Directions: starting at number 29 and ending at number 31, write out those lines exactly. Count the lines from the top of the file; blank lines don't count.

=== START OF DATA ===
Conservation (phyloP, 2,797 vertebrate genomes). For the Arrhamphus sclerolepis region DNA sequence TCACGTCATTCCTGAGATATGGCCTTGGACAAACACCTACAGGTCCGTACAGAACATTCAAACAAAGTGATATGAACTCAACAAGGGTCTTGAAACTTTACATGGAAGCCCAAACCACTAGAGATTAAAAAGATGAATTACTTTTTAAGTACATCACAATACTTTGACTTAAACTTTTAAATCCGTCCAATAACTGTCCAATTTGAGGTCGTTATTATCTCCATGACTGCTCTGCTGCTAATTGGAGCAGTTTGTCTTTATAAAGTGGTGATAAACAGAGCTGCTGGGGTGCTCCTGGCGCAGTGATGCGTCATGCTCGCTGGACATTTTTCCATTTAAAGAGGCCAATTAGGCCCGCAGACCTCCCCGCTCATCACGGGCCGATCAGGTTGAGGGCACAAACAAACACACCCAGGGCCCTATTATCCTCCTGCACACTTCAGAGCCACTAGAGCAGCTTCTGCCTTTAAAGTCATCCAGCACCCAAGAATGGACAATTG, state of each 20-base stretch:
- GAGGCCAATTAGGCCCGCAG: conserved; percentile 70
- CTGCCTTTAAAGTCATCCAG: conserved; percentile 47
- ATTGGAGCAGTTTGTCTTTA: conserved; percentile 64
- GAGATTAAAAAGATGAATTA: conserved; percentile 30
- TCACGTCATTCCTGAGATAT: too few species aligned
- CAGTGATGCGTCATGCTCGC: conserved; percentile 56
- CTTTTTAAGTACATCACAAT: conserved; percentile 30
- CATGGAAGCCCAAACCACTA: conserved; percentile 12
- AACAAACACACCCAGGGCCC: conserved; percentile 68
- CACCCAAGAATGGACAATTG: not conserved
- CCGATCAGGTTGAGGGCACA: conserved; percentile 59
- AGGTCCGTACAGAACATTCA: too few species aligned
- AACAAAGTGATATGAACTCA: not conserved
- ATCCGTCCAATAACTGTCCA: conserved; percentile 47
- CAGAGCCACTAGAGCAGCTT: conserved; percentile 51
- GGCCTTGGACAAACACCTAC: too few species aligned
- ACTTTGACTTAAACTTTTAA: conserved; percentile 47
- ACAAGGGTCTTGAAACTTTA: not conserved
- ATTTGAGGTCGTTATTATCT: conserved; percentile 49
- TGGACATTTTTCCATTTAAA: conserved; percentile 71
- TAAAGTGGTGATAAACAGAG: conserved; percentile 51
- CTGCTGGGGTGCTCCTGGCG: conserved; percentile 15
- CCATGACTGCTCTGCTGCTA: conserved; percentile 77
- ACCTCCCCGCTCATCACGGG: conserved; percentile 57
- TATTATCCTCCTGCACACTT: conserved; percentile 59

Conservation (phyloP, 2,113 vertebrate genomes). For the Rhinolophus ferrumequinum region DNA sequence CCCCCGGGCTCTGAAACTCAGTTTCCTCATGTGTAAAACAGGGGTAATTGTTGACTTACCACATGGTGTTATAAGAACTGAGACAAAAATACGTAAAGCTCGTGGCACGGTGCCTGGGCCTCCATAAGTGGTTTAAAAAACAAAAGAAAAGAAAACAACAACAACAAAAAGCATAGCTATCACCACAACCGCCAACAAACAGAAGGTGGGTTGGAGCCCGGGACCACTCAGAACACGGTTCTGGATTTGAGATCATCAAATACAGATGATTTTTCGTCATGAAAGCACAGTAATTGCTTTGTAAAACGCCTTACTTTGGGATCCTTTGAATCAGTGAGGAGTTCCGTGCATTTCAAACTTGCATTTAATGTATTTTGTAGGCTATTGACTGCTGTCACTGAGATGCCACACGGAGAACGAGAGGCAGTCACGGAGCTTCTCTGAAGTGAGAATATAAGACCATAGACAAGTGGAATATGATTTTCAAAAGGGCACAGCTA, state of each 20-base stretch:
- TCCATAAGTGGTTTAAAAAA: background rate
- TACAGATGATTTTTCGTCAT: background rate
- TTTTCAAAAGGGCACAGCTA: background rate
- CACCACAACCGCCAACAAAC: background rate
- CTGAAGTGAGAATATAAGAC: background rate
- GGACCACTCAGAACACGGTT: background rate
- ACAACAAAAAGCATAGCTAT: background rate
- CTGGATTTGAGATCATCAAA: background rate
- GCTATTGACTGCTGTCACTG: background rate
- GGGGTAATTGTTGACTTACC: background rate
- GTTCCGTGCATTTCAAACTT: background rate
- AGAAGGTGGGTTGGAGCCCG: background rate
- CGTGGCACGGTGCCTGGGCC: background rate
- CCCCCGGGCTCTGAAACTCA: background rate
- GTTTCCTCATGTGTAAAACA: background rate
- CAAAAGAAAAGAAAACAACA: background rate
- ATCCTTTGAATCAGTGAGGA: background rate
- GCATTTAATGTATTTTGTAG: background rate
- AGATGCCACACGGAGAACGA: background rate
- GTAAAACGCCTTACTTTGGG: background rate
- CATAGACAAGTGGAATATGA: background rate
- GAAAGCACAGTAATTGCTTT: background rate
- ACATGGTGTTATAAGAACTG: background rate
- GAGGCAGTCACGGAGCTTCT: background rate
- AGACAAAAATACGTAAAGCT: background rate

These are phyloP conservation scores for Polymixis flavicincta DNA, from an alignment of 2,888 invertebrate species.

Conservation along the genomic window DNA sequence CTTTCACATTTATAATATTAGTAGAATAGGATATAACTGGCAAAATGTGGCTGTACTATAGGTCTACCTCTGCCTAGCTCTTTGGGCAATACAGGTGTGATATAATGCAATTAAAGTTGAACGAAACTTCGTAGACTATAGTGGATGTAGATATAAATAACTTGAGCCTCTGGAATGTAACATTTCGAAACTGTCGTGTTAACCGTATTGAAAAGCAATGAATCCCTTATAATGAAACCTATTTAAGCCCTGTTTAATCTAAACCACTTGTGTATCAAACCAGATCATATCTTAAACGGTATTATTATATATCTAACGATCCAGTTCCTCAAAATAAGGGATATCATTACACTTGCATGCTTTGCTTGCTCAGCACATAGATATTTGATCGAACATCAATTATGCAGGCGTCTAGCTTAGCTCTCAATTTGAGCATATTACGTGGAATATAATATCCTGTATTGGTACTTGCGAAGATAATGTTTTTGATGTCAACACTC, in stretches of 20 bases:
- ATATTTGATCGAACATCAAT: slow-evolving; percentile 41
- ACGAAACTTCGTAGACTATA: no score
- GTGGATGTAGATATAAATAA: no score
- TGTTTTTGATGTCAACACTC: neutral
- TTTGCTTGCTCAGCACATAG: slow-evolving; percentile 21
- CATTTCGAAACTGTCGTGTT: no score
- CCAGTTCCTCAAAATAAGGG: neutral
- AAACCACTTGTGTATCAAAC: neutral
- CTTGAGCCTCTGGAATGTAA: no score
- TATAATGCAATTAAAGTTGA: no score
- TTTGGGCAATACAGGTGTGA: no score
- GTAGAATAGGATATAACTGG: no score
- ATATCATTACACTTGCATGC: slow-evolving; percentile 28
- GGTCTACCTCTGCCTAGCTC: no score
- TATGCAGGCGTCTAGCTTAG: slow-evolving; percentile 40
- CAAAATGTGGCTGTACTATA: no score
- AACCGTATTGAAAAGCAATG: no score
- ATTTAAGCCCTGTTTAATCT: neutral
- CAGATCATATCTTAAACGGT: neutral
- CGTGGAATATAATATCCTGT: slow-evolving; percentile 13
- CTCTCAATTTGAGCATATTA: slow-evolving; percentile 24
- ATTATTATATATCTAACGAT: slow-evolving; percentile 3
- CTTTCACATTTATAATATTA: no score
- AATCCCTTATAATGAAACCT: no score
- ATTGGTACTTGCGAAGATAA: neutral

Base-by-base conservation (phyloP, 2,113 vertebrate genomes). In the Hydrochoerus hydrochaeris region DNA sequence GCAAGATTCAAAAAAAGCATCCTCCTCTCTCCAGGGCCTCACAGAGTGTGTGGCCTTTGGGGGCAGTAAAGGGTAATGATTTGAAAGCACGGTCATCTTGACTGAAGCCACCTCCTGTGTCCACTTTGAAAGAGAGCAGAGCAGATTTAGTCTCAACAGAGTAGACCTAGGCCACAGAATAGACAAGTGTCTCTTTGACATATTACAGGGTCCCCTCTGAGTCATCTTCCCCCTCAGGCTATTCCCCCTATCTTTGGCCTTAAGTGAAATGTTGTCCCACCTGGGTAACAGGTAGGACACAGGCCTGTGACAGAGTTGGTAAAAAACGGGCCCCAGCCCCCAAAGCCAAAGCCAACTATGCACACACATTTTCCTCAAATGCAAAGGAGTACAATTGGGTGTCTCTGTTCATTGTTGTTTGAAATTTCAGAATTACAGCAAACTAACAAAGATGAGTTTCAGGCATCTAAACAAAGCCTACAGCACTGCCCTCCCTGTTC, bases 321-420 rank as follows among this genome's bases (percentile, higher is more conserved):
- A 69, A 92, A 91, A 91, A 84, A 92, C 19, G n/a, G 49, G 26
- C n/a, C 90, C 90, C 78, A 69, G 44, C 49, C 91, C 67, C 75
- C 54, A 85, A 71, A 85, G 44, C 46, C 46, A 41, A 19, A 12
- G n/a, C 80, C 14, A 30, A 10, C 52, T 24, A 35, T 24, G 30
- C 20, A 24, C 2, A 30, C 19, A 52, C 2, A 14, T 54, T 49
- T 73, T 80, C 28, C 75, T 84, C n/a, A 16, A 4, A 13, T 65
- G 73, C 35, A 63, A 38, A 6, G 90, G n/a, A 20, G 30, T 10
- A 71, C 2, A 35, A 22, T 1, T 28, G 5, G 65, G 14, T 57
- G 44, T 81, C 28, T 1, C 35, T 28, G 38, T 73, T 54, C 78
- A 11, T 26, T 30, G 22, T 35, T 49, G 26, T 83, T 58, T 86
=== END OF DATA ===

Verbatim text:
- TACAGATGATTTTTCGTCAT: background rate
- TTTTCAAAAGGGCACAGCTA: background rate
- CACCACAACCGCCAACAAAC: background rate